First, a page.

Why You Should Hunt the Cheaper Sheep
★ The Texas sun was still only a promise of warmth as it crept over the Davis Mountains. I was...
★ The Texas sun was still only a promise of warmth as it crept over the Davis Mountains. I was sitting on the valley floor, nestled as comfortably as I could be into the scrub brush and cholla cactus, my binoculars glued to my eye sockets. High above, perched on the basalt columns, were several Barbary sheep, their shaggy manes blowing in the morning breeze.
Better known as aoudad, these North African transplants have taken up a comfortable residence in the arid Chihuahuan Desert. The difficulty in stalking aoudad in such rugged country, along with their heavy, sweeping horns, makes hunting them an affordable alternative to expensive trips for spiral-horned sheep. A D.I.Y. aoudad hunt will set you back about $2,000, and a guided hunt costs around $5,000—both a fraction of the price of a mountain sheep hunt, yet still wildly adventurous.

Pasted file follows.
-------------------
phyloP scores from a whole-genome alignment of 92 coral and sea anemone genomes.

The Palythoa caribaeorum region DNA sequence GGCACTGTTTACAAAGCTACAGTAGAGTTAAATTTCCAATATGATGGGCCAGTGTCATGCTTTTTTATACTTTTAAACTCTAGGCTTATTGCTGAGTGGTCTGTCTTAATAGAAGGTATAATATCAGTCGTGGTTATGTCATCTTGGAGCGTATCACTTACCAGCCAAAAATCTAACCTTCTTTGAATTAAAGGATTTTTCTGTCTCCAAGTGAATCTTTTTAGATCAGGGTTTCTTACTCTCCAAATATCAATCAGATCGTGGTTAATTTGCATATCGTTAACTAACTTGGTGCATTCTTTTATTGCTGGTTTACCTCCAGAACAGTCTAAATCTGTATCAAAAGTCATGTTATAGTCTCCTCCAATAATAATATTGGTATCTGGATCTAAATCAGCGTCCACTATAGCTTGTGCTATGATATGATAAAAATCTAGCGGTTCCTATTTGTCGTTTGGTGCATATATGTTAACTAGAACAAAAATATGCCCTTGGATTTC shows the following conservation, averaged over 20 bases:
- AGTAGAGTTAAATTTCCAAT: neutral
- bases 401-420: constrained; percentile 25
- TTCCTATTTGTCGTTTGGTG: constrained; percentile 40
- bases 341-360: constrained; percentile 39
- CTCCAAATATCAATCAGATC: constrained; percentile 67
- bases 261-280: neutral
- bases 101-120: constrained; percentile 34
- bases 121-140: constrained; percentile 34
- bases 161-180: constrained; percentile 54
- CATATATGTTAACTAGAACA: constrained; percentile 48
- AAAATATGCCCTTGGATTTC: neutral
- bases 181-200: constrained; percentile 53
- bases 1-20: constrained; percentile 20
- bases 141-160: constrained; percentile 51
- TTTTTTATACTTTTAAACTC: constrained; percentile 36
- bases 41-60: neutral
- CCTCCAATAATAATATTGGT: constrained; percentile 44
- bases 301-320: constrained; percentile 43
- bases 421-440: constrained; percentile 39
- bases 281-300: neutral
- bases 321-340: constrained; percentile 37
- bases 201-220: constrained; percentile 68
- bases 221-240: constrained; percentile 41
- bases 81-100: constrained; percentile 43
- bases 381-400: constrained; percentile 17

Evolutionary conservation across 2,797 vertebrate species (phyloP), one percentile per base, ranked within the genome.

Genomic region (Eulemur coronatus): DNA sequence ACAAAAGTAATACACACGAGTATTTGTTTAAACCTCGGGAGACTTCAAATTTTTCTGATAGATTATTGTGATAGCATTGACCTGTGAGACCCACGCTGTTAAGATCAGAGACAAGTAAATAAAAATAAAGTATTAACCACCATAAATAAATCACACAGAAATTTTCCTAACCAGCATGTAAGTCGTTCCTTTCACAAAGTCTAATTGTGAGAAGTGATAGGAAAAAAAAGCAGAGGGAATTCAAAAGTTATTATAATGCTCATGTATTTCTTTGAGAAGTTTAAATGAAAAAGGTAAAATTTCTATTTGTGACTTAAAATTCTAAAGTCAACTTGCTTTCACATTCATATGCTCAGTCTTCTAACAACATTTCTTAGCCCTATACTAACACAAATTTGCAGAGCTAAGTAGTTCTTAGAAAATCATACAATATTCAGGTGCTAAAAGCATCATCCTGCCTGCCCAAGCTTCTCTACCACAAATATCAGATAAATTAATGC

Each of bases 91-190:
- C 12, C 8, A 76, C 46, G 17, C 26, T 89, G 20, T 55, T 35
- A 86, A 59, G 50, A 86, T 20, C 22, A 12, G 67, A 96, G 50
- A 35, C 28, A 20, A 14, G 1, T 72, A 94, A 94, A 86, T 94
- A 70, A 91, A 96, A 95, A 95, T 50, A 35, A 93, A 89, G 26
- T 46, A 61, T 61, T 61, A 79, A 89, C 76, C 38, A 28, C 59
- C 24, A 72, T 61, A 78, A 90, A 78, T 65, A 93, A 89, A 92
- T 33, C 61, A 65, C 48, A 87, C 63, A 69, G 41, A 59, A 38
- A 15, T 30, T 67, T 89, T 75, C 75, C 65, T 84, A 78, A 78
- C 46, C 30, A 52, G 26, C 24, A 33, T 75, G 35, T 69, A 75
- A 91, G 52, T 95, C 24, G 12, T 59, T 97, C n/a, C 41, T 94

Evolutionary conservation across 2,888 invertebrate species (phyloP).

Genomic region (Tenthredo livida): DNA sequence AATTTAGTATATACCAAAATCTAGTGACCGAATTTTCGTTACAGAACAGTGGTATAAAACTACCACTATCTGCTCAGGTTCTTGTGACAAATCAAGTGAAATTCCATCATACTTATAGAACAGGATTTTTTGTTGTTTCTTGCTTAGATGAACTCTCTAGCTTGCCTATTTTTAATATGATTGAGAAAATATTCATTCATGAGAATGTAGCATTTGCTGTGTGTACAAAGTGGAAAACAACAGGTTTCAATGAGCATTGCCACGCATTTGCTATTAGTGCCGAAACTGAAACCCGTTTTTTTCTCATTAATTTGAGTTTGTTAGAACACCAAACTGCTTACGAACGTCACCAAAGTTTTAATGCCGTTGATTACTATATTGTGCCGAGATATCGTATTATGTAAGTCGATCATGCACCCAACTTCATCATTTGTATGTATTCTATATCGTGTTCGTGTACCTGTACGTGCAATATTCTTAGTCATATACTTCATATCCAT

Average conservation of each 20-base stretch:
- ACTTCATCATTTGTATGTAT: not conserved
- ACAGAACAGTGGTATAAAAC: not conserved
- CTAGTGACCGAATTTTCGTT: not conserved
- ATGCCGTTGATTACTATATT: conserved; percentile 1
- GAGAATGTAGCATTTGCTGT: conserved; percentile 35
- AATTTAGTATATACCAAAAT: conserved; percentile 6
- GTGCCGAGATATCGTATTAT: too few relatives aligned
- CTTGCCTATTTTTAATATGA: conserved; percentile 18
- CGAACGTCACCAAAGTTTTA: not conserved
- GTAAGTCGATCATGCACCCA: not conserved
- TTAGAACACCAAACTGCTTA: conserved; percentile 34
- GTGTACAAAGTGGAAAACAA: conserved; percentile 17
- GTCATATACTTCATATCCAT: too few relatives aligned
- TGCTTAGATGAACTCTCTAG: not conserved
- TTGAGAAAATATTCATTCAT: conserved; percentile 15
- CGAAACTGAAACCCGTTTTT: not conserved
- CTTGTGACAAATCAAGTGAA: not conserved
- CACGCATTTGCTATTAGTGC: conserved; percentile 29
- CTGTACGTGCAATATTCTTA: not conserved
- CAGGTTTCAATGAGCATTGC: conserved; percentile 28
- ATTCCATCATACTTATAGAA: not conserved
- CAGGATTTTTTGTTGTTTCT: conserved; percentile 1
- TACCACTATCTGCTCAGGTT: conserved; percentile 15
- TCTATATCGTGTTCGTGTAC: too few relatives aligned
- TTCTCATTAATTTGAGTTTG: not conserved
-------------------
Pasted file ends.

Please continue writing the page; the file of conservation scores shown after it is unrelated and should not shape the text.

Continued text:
I spent the rest of that first day—and several that followed—picking my way up and down those stark, ragged remnants of ancient volcanoes, trying to crawl my way within range of a ram. By the end of the week, my muscles ached and my elbows and knees were prickled with cactus needles. I never did pull the trigger, but I promised to return, something made possible thanks to the money I’d saved.
Written with help from Scott Bestul, Will Brantley, Bill Heavey, and David E. Petzal. Illustrations by Tim McDonagh. Photography: books by Cliff Gardiner & John Keller; girl with horse from the Evertt Collection; cheaper sheep by Don Despain/Alamy; pronghorn by Donald M. Jones; rifle strap by Cliff Gardiner & John Keller; mounts by Donald M. Jones; mule deer by Donald M. Jones; arrow by Cliff Gardiner & John Keller.